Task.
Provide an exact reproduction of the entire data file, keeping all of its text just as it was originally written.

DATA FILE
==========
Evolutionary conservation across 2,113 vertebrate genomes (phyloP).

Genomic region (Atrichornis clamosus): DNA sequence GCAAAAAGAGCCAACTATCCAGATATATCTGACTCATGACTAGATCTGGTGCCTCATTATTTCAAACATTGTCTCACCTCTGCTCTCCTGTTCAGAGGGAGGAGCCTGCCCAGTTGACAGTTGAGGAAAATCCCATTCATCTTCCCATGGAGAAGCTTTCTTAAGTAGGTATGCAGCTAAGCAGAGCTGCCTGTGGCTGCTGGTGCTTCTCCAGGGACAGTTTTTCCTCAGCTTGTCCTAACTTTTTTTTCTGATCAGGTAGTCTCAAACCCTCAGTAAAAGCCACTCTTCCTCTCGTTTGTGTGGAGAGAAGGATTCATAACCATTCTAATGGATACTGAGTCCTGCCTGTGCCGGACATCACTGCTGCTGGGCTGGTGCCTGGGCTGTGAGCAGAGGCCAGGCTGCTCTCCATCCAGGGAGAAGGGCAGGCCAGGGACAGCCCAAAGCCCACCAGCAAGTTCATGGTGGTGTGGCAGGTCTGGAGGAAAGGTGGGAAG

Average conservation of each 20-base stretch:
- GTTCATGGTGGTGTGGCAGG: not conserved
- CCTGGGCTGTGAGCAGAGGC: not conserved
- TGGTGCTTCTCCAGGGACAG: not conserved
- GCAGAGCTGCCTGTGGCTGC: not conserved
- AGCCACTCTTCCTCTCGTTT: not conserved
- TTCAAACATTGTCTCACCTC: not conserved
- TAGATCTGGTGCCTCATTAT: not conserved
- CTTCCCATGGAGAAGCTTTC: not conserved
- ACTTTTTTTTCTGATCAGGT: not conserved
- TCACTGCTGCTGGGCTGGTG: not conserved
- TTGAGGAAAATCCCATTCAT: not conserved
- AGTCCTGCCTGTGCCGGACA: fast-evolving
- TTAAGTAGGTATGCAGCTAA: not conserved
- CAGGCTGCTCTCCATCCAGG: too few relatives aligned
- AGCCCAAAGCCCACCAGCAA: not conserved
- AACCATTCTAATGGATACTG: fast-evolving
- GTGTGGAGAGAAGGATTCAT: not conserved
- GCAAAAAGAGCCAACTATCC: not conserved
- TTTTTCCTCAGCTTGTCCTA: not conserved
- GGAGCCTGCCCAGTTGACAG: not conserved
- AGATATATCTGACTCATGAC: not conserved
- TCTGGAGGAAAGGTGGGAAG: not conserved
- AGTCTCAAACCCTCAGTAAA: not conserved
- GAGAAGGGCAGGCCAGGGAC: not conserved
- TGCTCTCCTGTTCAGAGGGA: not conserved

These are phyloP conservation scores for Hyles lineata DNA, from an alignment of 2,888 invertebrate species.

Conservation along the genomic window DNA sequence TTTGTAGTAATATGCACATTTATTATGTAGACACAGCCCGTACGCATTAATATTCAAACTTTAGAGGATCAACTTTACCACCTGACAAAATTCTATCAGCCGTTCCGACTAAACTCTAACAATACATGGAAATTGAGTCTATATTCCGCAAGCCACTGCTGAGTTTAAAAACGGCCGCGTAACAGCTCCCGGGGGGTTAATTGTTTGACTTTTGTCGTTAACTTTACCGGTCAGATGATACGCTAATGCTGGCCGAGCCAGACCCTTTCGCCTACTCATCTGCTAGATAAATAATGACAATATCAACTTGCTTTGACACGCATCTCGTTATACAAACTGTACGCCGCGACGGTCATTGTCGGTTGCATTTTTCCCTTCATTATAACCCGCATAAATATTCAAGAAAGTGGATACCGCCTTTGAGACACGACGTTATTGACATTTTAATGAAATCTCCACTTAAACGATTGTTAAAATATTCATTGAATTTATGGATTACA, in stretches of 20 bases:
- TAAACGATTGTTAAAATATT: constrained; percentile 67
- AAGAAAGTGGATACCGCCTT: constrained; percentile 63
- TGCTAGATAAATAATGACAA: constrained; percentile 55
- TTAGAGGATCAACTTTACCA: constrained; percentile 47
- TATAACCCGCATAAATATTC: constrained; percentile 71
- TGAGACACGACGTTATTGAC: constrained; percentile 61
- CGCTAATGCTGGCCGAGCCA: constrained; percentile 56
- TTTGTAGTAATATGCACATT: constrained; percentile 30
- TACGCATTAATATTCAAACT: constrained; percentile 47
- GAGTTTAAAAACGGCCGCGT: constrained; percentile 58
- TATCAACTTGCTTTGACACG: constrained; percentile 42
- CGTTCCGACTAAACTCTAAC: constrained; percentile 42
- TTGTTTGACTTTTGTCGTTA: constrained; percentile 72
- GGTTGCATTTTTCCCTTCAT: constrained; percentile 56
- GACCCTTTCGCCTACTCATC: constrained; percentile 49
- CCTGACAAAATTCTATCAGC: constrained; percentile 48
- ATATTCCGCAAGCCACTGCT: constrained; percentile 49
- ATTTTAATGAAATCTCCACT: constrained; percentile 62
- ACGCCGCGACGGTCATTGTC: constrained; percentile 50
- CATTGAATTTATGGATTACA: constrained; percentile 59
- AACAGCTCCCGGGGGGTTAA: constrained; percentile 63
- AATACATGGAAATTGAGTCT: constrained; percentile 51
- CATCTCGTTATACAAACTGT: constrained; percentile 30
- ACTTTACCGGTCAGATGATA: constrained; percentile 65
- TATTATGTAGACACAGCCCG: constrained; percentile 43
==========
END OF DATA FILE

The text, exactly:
Evolutionary conservation across 2,113 vertebrate genomes (phyloP).

Genomic region (Atrichornis clamosus): DNA sequence GCAAAAAGAGCCAACTATCCAGATATATCTGACTCATGACTAGATCTGGTGCCTCATTATTTCAAACATTGTCTCACCTCTGCTCTCCTGTTCAGAGGGAGGAGCCTGCCCAGTTGACAGTTGAGGAAAATCCCATTCATCTTCCCATGGAGAAGCTTTCTTAAGTAGGTATGCAGCTAAGCAGAGCTGCCTGTGGCTGCTGGTGCTTCTCCAGGGACAGTTTTTCCTCAGCTTGTCCTAACTTTTTTTTCTGATCAGGTAGTCTCAAACCCTCAGTAAAAGCCACTCTTCCTCTCGTTTGTGTGGAGAGAAGGATTCATAACCATTCTAATGGATACTGAGTCCTGCCTGTGCCGGACATCACTGCTGCTGGGCTGGTGCCTGGGCTGTGAGCAGAGGCCAGGCTGCTCTCCATCCAGGGAGAAGGGCAGGCCAGGGACAGCCCAAAGCCCACCAGCAAGTTCATGGTGGTGTGGCAGGTCTGGAGGAAAGGTGGGAAG

Average conservation of each 20-base stretch:
- GTTCATGGTGGTGTGGCAGG: not conserved
- CCTGGGCTGTGAGCAGAGGC: not conserved
- TGGTGCTTCTCCAGGGACAG: not conserved
- GCAGAGCTGCCTGTGGCTGC: not conserved
- AGCCACTCTTCCTCTCGTTT: not conserved
- TTCAAACATTGTCTCACCTC: not conserved
- TAGATCTGGTGCCTCATTAT: not conserved
- CTTCCCATGGAGAAGCTTTC: not conserved
- ACTTTTTTTTCTGATCAGGT: not conserved
- TCACTGCTGCTGGGCTGGTG: not conserved
- TTGAGGAAAATCCCATTCAT: not conserved
- AGTCCTGCCTGTGCCGGACA: fast-evolving
- TTAAGTAGGTATGCAGCTAA: not conserved
- CAGGCTGCTCTCCATCCAGG: too few relatives aligned
- AGCCCAAAGCCCACCAGCAA: not conserved
- AACCATTCTAATGGATACTG: fast-evolving
- GTGTGGAGAGAAGGATTCAT: not conserved
- GCAAAAAGAGCCAACTATCC: not conserved
- TTTTTCCTCAGCTTGTCCTA: not conserved
- GGAGCCTGCCCAGTTGACAG: not conserved
- AGATATATCTGACTCATGAC: not conserved
- TCTGGAGGAAAGGTGGGAAG: not conserved
- AGTCTCAAACCCTCAGTAAA: not conserved
- GAGAAGGGCAGGCCAGGGAC: not conserved
- TGCTCTCCTGTTCAGAGGGA: not conserved

These are phyloP conservation scores for Hyles lineata DNA, from an alignment of 2,888 invertebrate species.

Conservation along the genomic window DNA sequence TTTGTAGTAATATGCACATTTATTATGTAGACACAGCCCGTACGCATTAATATTCAAACTTTAGAGGATCAACTTTACCACCTGACAAAATTCTATCAGCCGTTCCGACTAAACTCTAACAATACATGGAAATTGAGTCTATATTCCGCAAGCCACTGCTGAGTTTAAAAACGGCCGCGTAACAGCTCCCGGGGGGTTAATTGTTTGACTTTTGTCGTTAACTTTACCGGTCAGATGATACGCTAATGCTGGCCGAGCCAGACCCTTTCGCCTACTCATCTGCTAGATAAATAATGACAATATCAACTTGCTTTGACACGCATCTCGTTATACAAACTGTACGCCGCGACGGTCATTGTCGGTTGCATTTTTCCCTTCATTATAACCCGCATAAATATTCAAGAAAGTGGATACCGCCTTTGAGACACGACGTTATTGACATTTTAATGAAATCTCCACTTAAACGATTGTTAAAATATTCATTGAATTTATGGATTACA, in stretches of 20 bases:
- TAAACGATTGTTAAAATATT: constrained; percentile 67
- AAGAAAGTGGATACCGCCTT: constrained; percentile 63
- TGCTAGATAAATAATGACAA: constrained; percentile 55
- TTAGAGGATCAACTTTACCA: constrained; percentile 47
- TATAACCCGCATAAATATTC: constrained; percentile 71
- TGAGACACGACGTTATTGAC: constrained; percentile 61
- CGCTAATGCTGGCCGAGCCA: constrained; percentile 56
- TTTGTAGTAATATGCACATT: constrained; percentile 30
- TACGCATTAATATTCAAACT: constrained; percentile 47
- GAGTTTAAAAACGGCCGCGT: constrained; percentile 58
- TATCAACTTGCTTTGACACG: constrained; percentile 42
- CGTTCCGACTAAACTCTAAC: constrained; percentile 42
- TTGTTTGACTTTTGTCGTTA: constrained; percentile 72
- GGTTGCATTTTTCCCTTCAT: constrained; percentile 56
- GACCCTTTCGCCTACTCATC: constrained; percentile 49
- CCTGACAAAATTCTATCAGC: constrained; percentile 48
- ATATTCCGCAAGCCACTGCT: constrained; percentile 49
- ATTTTAATGAAATCTCCACT: constrained; percentile 62
- ACGCCGCGACGGTCATTGTC: constrained; percentile 50
- CATTGAATTTATGGATTACA: constrained; percentile 59
- AACAGCTCCCGGGGGGTTAA: constrained; percentile 63
- AATACATGGAAATTGAGTCT: constrained; percentile 51
- CATCTCGTTATACAAACTGT: constrained; percentile 30
- ACTTTACCGGTCAGATGATA: constrained; percentile 65
- TATTATGTAGACACAGCCCG: constrained; percentile 43